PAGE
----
Of course the big problem are the low-class ghetto folks, the criminals, the thugs and the bottom of the barrel folks that live here BUT when you  have poor representation from elected officials like we do in all of Southeast Queens, what do you expect. I mean when black leaders continuing ignore the quality of life issues in black neighborhoods, when they continually ignore pleas and complaints from residents, when they don’t stand up and fight for the people and the community and when decades of ineffective Queens Borough Presidents, plus a so-called liberal progressive Mayor totally abandons a community like Jamaica, what do you expect. You cannot keep having people live in shit and not do anything and expect different results or make people feel good about their community. Garbage breeds garbage.

And when many residents do not hold these elected officials accountable, when they look the other way and when they continually put in office these same tired ass black leaders who have proven over and over how ineffective they are and how corrupt they are, well, you have no one to blame but yourself. And when you have such little respect and pride that you would dump your ghetto babies diaper on the sidewalk or in the park, well, then you deserve no fucking respect and are the root cause of many issues in black communities. There are no such things as stereotypes, just REALITY.

Sorry,  but until many black people get their shit together, you will continue to be looked down upon. And don’t hand me the whole slavery bullshit either, that is history. WHAT ARE YOU DOING NOW in the PRESENT.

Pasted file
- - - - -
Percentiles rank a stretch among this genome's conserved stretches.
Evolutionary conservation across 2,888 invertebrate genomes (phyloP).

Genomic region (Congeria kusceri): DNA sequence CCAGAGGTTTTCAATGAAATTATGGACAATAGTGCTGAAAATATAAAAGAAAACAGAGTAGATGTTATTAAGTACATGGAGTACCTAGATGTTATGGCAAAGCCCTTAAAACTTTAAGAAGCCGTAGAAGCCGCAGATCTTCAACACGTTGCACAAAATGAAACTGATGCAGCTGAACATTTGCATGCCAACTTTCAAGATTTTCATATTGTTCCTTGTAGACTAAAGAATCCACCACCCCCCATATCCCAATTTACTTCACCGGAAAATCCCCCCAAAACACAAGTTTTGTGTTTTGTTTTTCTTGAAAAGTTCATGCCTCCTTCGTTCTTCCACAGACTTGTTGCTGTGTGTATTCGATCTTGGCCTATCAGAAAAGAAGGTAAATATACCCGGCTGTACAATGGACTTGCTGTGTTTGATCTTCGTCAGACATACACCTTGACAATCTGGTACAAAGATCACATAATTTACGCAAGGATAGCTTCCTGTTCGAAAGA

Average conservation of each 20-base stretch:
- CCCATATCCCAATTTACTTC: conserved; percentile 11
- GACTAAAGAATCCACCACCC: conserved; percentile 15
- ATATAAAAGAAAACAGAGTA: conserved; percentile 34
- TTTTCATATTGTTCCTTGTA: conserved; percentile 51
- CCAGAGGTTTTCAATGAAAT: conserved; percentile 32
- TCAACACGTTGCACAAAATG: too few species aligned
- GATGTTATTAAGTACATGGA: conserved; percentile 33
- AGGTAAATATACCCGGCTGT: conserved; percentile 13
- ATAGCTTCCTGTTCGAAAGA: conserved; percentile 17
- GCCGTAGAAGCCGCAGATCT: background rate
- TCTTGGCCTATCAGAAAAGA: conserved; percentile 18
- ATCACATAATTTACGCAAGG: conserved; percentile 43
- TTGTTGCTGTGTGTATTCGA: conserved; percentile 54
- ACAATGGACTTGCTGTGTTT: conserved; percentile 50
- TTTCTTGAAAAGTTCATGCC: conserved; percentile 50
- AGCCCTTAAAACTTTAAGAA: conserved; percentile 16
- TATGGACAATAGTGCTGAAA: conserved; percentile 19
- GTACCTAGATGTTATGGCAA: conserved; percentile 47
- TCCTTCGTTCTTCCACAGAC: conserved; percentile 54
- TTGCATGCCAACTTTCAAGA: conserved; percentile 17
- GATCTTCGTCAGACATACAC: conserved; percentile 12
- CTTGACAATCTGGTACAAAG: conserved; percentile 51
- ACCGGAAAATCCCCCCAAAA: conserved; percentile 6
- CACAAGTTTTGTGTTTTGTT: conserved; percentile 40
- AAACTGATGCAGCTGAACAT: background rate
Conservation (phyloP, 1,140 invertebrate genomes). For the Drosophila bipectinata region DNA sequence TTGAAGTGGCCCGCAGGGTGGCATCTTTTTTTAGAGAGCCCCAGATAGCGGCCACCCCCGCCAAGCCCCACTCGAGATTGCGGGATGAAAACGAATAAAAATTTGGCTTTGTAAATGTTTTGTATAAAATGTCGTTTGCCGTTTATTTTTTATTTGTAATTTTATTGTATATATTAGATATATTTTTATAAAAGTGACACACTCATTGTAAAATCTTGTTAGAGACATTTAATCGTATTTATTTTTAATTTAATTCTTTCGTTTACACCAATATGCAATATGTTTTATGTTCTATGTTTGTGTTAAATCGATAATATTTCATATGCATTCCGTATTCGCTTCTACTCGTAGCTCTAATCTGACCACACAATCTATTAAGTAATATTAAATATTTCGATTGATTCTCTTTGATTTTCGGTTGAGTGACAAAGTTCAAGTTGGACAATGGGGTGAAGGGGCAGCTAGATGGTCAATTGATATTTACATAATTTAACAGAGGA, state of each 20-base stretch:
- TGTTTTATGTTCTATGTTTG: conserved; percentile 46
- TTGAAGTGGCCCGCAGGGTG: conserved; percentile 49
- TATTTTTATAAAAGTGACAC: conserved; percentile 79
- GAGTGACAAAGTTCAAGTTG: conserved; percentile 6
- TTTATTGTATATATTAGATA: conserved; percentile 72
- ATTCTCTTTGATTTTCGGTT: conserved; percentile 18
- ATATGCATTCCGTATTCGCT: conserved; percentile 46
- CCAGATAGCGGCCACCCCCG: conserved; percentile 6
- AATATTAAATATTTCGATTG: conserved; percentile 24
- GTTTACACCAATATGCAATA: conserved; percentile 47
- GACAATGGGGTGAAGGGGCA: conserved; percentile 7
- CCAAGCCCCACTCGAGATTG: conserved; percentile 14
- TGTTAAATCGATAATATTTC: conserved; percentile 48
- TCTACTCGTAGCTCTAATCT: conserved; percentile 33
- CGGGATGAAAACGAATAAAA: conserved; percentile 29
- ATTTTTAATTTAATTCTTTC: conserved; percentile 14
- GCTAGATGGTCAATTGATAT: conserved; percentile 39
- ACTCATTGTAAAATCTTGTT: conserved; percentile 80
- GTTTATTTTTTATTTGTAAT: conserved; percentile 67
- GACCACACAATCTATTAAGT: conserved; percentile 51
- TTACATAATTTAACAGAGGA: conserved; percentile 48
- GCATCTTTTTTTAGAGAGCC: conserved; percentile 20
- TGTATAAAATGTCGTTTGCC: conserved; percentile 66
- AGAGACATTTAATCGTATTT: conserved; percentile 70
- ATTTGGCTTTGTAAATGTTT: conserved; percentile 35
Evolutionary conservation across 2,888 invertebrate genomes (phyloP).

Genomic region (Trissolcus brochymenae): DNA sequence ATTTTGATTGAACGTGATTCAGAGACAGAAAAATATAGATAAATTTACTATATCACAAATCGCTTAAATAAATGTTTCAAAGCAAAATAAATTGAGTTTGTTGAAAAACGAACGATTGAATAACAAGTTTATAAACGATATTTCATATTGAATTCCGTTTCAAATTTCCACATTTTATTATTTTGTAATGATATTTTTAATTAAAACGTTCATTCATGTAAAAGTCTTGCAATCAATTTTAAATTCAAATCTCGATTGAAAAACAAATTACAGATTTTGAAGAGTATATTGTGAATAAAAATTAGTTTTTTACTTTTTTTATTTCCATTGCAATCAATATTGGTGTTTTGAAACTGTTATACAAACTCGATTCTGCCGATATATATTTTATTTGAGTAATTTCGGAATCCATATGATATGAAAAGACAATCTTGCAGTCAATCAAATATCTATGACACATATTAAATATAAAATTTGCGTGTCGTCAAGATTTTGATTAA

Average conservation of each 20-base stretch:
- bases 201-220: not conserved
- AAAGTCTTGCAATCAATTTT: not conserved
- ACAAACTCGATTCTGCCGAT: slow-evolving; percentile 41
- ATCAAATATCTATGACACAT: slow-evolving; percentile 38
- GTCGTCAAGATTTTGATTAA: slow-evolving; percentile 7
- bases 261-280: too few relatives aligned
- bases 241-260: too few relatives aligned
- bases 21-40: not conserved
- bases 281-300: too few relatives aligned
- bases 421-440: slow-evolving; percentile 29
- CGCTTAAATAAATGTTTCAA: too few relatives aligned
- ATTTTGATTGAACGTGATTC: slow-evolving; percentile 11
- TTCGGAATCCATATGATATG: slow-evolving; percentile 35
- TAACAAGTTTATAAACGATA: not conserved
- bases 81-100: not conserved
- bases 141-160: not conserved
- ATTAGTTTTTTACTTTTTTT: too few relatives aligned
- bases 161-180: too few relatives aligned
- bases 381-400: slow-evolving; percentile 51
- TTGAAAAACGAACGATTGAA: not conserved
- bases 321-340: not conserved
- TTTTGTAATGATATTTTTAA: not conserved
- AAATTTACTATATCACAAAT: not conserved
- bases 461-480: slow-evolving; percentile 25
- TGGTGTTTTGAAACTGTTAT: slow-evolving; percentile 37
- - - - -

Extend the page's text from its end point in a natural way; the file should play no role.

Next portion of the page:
Black Lives Matter needs to start to really get their act together and start calling out the black leaders (and white liberals) in communities and the behavior of the people who live in such communities, because otherwise it is a viscous cycle and 50 years from now, the same issues will still exists.

Yes, the new symbol of Jamaica Ghetto! This in Rufus King Park.

Yes, the new symbol of Jamaica Ghetto! This in Rufus King Park.


From Queens Press:

Residents: Neglect Is Cause Of Crime In Hollis


Multiple shots rang out Monday night near Hollis Square, alarming nearby tenants and leaving them fearing for their lives.

Police told the Press of Southeast Queens that they received a call at around 9 p.m.

Monday night reporting that shots were fired near the Langston Hughes Public School. When police arrived, they found two males, a 25-year-old and a 23-year-old in front of a home located at 109-22 203rd St., each sustaining a single gunshot wound to their right legs. The two victims were taken to Jamaica Hospital Medical Center by EMS.

Residents say that the Hollis Court property has gone neglected by the city for the last decade, contributing to criminal activity. Photos by Trone Dowd

Residents say that the Hollis Court property has gone neglected by the city for the last decade, contributing to criminal activity. Photos by Trone Dowd

Through further investigation, police have since found out that the two victims were sitting out in front of the house where they were later found, when an unidentified vehicle going north drove past the them, fired multiple shots. In addition to the two males, a third victim, another 23-year-old male walking on the opposite side of the street was shot in his left leg. The victim was able to inform police that he saw what he described as an “SUV-style vehicle,” before hearing the gunshots and realizing he had been hit.